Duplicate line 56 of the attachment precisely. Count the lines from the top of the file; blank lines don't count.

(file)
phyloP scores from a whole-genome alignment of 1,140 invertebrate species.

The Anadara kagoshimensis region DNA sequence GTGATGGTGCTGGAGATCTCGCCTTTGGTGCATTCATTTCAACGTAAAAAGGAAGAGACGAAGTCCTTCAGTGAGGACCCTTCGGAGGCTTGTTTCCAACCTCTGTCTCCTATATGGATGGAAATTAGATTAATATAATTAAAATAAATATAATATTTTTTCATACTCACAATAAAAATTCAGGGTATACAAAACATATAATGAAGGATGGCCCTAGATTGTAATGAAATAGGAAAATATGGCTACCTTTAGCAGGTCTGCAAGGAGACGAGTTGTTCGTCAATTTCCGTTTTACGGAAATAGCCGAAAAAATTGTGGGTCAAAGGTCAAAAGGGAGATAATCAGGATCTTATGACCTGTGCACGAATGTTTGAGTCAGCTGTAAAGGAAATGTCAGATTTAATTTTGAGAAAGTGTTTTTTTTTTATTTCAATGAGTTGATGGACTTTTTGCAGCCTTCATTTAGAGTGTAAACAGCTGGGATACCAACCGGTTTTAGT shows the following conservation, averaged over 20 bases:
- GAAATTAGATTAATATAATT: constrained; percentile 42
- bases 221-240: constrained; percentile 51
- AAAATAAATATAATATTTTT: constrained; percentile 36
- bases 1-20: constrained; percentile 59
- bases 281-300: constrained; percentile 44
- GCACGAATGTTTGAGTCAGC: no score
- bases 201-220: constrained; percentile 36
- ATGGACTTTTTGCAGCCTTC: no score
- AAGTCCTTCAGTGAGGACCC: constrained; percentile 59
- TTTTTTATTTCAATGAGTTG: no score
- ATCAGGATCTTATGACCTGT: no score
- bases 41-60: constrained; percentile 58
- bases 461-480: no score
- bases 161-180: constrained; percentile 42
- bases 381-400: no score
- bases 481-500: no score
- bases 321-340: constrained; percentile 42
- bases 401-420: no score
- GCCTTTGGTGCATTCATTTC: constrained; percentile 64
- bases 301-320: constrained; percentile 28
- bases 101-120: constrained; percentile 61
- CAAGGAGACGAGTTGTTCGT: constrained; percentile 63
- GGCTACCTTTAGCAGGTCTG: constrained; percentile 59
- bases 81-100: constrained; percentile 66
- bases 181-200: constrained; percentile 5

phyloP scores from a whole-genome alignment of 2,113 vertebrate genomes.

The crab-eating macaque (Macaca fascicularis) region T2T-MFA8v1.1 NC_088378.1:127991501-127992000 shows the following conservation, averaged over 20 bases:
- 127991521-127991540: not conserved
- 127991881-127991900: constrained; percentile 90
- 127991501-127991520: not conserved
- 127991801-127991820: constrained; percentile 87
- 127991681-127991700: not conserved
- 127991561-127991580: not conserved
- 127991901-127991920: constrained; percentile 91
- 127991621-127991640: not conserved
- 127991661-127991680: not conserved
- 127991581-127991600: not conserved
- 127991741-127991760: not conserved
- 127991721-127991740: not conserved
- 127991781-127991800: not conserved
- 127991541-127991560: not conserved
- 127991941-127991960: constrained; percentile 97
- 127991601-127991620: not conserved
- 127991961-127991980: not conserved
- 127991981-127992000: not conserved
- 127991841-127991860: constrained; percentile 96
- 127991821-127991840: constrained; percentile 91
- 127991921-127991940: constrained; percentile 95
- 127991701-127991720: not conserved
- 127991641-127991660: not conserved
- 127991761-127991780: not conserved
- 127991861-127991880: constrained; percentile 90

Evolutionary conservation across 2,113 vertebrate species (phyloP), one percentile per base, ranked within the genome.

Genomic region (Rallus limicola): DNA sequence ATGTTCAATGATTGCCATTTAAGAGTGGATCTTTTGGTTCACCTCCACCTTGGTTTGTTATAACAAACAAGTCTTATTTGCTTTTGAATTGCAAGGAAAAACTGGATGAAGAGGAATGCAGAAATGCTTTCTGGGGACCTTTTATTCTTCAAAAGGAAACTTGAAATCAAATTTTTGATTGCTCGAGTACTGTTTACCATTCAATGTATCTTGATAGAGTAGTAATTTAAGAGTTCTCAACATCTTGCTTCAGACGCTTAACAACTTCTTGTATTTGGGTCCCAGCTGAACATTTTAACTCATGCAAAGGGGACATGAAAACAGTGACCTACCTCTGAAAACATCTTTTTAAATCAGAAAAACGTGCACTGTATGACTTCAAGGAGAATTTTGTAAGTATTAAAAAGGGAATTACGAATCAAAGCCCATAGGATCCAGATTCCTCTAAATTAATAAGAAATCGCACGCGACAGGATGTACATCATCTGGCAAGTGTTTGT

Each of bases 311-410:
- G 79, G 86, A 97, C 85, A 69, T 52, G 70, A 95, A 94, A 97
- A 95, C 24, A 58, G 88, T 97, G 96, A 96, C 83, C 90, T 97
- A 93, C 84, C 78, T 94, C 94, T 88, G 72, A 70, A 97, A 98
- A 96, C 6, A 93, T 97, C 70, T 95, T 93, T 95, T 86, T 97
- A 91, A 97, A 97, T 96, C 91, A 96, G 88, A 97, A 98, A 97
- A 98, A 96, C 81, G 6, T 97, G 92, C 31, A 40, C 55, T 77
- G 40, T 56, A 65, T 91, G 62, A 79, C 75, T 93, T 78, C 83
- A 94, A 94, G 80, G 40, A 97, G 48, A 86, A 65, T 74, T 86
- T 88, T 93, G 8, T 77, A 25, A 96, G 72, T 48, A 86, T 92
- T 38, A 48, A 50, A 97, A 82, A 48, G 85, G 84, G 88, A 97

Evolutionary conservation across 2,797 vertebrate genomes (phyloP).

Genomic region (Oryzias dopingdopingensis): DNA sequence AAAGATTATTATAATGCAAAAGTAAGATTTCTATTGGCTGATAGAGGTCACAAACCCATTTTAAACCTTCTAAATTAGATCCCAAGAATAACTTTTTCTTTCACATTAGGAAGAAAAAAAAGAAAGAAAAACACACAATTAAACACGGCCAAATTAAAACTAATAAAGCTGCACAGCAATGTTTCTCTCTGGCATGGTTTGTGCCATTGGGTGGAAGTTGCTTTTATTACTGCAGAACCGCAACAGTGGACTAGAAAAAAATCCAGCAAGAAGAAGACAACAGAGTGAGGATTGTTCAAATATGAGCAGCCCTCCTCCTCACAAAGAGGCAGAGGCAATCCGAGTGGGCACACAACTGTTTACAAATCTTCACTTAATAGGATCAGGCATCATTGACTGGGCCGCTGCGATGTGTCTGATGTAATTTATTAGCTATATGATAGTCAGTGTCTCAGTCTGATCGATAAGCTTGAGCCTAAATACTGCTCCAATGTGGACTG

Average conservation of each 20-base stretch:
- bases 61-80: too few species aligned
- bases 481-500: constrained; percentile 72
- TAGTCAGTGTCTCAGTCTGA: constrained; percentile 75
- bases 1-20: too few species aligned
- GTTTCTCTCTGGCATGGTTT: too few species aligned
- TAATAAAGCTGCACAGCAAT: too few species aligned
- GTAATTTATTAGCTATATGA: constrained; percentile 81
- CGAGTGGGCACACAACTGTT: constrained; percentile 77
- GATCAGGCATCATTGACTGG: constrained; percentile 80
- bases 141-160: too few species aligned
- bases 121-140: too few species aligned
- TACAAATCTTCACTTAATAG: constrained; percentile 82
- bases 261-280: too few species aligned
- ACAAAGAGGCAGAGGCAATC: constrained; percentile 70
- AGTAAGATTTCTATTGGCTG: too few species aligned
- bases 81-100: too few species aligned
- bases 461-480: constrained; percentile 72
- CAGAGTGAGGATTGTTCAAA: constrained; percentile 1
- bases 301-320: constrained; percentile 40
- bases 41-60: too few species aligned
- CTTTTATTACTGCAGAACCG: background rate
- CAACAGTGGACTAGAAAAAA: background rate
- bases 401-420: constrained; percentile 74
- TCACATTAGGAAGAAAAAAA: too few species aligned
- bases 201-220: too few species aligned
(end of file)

Genomic region (Rallus limicola): DNA sequence ATGTTCAATGATTGCCATTTAAGAGTGGATCTTTTGGTTCACCTCCACCTTGGTTTGTTATAACAAACAAGTCTTATTTGCTTTTGAATTGCAAGGAAAAACTGGATGAAGAGGAATGCAGAAATGCTTTCTGGGGACCTTTTATTCTTCAAAAGGAAACTTGAAATCAAATTTTTGATTGCTCGAGTACTGTTTACCATTCAATGTATCTTGATAGAGTAGTAATTTAAGAGTTCTCAACATCTTGCTTCAGACGCTTAACAACTTCTTGTATTTGGGTCCCAGCTGAACATTTTAACTCATGCAAAGGGGACATGAAAACAGTGACCTACCTCTGAAAACATCTTTTTAAATCAGAAAAACGTGCACTGTATGACTTCAAGGAGAATTTTGTAAGTATTAAAAAGGGAATTACGAATCAAAGCCCATAGGATCCAGATTCCTCTAAATTAATAAGAAATCGCACGCGACAGGATGTACATCATCTGGCAAGTGTTTGT